Meanwhile, Evans’s desire to act seems to be waning. Praised for his work in Sunshine, Evans demurs, crediting Danny Boyle: “He could make this coffee cup give a brilliant performance.” He’s similarly self-effacing when asked about working with his Push co-star Dakota Fanning. “Dakota is unbelievable,” says Evans. “She could be acting with a sneaker.” He admits to the Los Angeles Times that he almost had a breakdown the previous year, shooting The Loss of a Teardrop Diamond in New Orleans after he’d just finished making Push. “Sometimes you would be sitting in those little buses losing your mind,” he says. “It felt like work.”

April 2009
Evans signs on for two more comic book movies, filming Scott Pilgrim vs. the World the same month he inks to join The Losers, starring Jeffrey Dean Morgan and Zoe Saldana. Both are supporting roles.

February 2010
After the long casting search for an actor to play the title role in Captain America comes to naught (actors like John Krasinski, Ryan Phillippe, and Sebastian Stan were among the contenders), Marvel executives consider Chris Evans. They’d previously dismissed the actor since he’d already starred as a superhero in two Fantastic Four movies, but they approach him anyway … and he turns down the role. The initial sticking point is Marvel’s demand that any actor who films a test audition for the company must sign a contract committing to nine films. “In a few years, what if I don’t want to act anymore?” Evans recalled of that stipulation. “What if I just want to — I don’t know — do something else?” He later told Variety that he worried “if these movies take off and do very well, and my life changes and I don’t respond well, I don’t have the opportunity to say, listen, I need a fucking break. That just scared me.”

March 2010
Marvel execs amend their approach, offering Evans a six-film contract instead. They also deputize team player Robert Downey Jr. to woo Evans into the fold. “I remember getting on the phone with him and strongly suggesting that he not shrink away from the offer,” Downey revealed. “I said, ‘Look man, you might not like the fact that you’ve played one of these guys before, but you know, the thing is this can afford you all sorts of other freedoms.’” Finally, Evans accepts the role … and promptly enters “panic mode,” enrolling in therapy.

Photo: Marvel

Summer 2010
Evans films Captain America. He would later say that his favorite day of shooting was the day they wrapped. “With Captain America,” he told Moviefone, “you might have three lines of dialogue the whole day. And there are just a million angles and a million set-ups and it’s tedious.”

July 2011
Captain America is released, taking in a stellar $176 million domestically. Evans embarks on his biggest media tour yet to promote the film, one that includes his famous GQ interview with Edith Zimmerman. “I struggle with anxiety sometimes, especially when promoting films like this,” he tells ShortList. “Just the life of doing what I do, being in the public eye, it’s a stressful environment … You feel strange, self-aware, very foolish. Your third eye clicks on, just to try to maintain a healthy sense of perspective, and you think, ‘What am I doing here? I’m just making a movie, and people want all these things from me.’”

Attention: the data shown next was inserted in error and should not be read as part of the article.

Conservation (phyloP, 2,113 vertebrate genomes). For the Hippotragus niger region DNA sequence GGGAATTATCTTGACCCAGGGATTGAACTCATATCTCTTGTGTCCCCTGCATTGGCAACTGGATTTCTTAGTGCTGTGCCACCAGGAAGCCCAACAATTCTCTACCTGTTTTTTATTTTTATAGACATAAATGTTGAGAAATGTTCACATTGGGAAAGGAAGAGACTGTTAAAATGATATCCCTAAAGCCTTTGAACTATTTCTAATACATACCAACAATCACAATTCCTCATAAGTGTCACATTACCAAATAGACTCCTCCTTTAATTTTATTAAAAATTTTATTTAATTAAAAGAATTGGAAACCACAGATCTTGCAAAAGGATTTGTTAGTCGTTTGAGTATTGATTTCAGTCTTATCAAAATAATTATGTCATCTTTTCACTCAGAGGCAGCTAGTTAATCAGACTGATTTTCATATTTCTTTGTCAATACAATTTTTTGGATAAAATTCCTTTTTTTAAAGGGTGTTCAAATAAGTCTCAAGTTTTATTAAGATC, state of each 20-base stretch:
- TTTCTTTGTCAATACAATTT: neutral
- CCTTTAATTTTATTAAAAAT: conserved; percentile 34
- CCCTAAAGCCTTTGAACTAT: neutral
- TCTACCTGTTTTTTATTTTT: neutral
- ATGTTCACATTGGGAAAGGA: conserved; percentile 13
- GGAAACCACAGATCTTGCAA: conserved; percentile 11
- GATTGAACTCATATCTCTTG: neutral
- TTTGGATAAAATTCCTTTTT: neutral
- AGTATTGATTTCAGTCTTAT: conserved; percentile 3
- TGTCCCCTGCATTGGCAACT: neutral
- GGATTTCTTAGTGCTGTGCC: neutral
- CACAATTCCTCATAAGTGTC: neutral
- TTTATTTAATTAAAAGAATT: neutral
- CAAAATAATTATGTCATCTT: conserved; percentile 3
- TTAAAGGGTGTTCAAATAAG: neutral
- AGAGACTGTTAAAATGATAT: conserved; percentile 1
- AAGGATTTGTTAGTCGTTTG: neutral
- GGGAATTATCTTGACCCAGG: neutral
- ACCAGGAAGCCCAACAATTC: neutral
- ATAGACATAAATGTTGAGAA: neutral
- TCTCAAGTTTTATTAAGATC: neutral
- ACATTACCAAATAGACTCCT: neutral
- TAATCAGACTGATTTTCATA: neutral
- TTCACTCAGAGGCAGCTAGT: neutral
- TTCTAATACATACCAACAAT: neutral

Evans tells the Times that he doesn’t desire the fame that Captain America will no doubt bring him. “The question is: What’s the endgame?” he muses. “What’s the goal? If the goal is to be a giant movie star, then yeah, this is a great way to achieve that. That’s not necessarily what I’m trying to achieve.”

September 2011
Evans happily promotes the indie Puncture, where he plays a drugged-up lawyer. It makes a meager $68,945 at the box office. “No one sees my good little movies, man,” Evans laments.

April 2012
You’ve got to give the people what they want: After Captain America made Chris Evans’s buff body its main selling point, Evans must revoke his shirtless ban, posing unclothed for a sexy Gucci campaign and Details.

May 2012
The Avengers is released. It is huge. Evans seems more morose than ever. “I’ve made about 20 movies,” he says, “and I’m probably proud of three.”

November 2013
Perhaps the public can sense that Evans feels ambivalent about fame: As noted in a Vulture article, the nationwide surveying company E-Score finds that Evans has a lower “awareness score” than any of his Avengers co-stars, save Jeremy Renner. Even Chris Hemsworth is more famous. And that’s fine by Evans. “Fame is a funny thing,” he later tells Variety. “I like doing normal things. I like going to fairs, I like going to ball games, I like going to Disney World, or a big field on the Fourth of July and having picnics with friends. The problem is, you’re either worried you’re going to be recognized or you’re thankful you’re not. It’s always there. I miss that not being in my head.”

December 2013
Evans finally gets to direct his first movie, the romantic indie 1:30 Train, where he stars alongside Alice Eve.

March 4, 2014
Evans begins to hint at a hiatus from performing. ‘“I think when I’m done with this Marvel contract, I’ll take a little break from acting,” he says.

March 25, 2014
Suddenly, that little break has turned into permanent retirement. “If I’m acting at all, it’s going to be under Marvel contract, or I’m going to be directing,” Evans says. “I can’t see myself pursuing acting strictly outside of what I’m contractually obligated to do.” How long will he remain under contract? “[Avengers: Age of Ultron] will shoot till August. I wouldn’t be surprised if for all of 2015, we didn’t do a movie. I bet by 2017, I’ll be done,” he tells Variety, before grunting, “That sounds so far away.”

Timeline: How Chris Evans Got Tired of Fame